Estimated read time: 2-3 minutes
This archived news story is available only for your personal, non-commercial use. Information in the story may be outdated or superseded by additional information. Reading or replaying the story in its archived form does not constitute a republication of the story.
Crime specialist Karen Scullin reporting
For months thieves have used bold tactics to rob new homes, model homes and construction sites. But today Salt Lake County Sheriff's detectives got a big break.
At least seven homes were burglarized from Millcreek to Alpine, and although there's no official price tag on all the items, one house had $30,000 worth of furniture and accessories stolen.
"They're just a bunch of people that decide to go get whacked on meth and steal stuff for their own use," says Sergeant Darren Carr.
Matt Kruckenberg is shopping for his stolen stuff. Thieves have been bold, using a truck to rip off items from new homes and haul them away.
"A house full of appliances, (in) another house light fixtures, another house sinks and fixtures, and a fourth house more sinks and more items, garbage disposals," Kruckenberg says.
But this morning, a big break came in the case.
Joey Zucca was arrested at the home he shares with his 83-year-old grandmother. Officers say she had no idea her grandson was a crook.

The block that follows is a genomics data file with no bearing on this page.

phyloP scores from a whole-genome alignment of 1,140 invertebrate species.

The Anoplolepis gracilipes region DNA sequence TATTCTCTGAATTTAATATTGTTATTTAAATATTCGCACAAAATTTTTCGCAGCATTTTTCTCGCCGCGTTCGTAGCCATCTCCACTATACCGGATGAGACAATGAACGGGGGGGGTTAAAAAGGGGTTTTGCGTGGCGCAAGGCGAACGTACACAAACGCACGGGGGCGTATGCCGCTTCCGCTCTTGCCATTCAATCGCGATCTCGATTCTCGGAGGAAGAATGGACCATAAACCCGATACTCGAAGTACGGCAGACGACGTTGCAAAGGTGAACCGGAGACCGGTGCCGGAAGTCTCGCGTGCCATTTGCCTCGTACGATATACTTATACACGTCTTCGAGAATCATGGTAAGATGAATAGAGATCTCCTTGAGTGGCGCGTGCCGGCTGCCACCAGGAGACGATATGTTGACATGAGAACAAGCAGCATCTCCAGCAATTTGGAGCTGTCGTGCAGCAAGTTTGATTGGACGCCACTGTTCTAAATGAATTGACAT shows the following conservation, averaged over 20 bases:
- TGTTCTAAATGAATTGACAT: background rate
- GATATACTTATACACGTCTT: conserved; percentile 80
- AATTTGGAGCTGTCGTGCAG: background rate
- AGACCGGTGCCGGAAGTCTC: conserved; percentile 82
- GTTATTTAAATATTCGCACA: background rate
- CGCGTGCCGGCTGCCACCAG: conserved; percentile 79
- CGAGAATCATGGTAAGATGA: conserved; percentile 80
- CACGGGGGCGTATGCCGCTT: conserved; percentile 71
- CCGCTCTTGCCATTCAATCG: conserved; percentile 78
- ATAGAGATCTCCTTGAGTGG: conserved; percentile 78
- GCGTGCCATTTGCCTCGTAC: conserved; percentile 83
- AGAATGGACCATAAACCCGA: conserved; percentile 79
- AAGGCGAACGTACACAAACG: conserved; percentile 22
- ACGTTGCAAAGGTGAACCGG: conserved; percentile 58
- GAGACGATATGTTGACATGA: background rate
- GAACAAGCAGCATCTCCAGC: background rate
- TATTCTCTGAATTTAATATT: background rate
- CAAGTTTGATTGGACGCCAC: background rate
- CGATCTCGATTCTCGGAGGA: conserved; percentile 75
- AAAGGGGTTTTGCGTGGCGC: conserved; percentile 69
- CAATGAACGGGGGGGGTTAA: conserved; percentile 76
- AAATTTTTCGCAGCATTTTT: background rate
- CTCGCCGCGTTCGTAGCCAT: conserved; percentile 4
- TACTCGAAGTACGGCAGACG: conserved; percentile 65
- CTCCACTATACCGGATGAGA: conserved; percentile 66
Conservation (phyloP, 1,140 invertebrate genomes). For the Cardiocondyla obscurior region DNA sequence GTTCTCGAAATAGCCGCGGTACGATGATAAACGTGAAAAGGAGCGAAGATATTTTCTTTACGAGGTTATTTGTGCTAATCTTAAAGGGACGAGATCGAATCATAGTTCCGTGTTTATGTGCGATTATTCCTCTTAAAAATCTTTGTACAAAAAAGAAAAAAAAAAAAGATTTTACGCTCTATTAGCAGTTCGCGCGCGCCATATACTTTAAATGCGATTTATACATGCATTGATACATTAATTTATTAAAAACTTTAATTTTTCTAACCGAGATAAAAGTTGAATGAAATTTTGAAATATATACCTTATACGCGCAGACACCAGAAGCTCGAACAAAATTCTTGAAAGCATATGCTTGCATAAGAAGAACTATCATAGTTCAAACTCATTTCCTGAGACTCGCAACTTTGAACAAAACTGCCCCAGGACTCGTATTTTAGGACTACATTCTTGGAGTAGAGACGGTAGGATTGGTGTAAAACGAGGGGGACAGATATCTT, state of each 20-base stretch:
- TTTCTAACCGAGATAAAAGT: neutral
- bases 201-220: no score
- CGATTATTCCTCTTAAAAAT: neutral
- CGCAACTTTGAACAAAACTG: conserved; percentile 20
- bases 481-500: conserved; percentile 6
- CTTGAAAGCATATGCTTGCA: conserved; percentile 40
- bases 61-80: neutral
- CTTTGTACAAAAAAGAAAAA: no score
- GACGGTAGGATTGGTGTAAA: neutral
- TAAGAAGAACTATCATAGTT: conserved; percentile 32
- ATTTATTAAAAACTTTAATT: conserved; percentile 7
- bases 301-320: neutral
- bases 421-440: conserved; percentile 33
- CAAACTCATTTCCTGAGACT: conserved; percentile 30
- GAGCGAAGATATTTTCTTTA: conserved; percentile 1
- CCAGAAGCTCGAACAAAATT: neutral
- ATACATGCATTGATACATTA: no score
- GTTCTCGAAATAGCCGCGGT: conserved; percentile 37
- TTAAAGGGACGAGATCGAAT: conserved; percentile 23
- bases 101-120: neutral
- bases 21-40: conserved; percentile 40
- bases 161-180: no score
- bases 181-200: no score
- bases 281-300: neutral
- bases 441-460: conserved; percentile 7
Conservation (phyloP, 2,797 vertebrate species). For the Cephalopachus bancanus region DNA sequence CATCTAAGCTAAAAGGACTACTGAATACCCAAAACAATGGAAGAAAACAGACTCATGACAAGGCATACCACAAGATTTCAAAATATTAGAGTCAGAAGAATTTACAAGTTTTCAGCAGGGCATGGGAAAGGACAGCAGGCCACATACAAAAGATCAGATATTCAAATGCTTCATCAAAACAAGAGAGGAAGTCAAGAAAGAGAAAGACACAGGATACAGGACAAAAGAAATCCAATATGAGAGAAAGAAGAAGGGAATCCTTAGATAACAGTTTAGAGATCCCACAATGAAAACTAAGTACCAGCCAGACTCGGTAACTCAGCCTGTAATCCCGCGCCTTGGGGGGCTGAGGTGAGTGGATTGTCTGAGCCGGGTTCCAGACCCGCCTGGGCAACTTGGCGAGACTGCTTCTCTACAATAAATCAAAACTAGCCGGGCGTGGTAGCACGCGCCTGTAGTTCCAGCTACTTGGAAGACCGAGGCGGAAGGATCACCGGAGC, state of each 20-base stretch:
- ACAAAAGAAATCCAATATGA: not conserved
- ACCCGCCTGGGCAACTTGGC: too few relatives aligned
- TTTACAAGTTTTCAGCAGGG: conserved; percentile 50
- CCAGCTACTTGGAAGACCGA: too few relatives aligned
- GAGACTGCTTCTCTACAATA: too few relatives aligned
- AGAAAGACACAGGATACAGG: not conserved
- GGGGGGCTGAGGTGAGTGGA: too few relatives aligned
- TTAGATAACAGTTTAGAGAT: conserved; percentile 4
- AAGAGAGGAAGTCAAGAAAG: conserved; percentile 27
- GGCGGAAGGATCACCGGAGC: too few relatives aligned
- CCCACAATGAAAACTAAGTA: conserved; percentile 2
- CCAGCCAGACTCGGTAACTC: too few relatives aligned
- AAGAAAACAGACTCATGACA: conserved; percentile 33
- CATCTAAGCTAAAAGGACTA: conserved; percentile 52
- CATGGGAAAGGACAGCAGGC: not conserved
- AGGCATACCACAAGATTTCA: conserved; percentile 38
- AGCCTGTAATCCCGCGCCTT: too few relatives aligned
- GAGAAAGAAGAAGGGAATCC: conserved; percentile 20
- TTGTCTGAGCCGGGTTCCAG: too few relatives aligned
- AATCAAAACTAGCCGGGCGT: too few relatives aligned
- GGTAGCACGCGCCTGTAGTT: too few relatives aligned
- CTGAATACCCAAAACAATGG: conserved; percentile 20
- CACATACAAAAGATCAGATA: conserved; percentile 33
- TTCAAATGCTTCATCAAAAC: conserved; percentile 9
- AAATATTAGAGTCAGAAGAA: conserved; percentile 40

"Him and his buddies would get high on meth and they would go out and they'd pick up items. You know, anything that was or wasn't nailed down," Carr says.
And, Sgt. Carr says, the scheme really wasn't a big money-making venture.
"They were trying to decorate their own home, or make this ad-hoc garage into a model home. They were given away as gifts to people," Carr says.
Investigators say the suspects would choose their next house to hit by shopping right from home on the Internet, and that some homes in Centerville were probably next on the list.
Detectives suspect most of the "hot property" is now spread out across the Salt Lake Valley. So investigators and victims in the case hope today's arrest was the beginning of the end.
"At least it will keep them from doing it again," Kruckenberg says.
The victim in this case says an alert neighbor took down the license plate of a suspicious vehicle and that led investigators to Joey Zucca.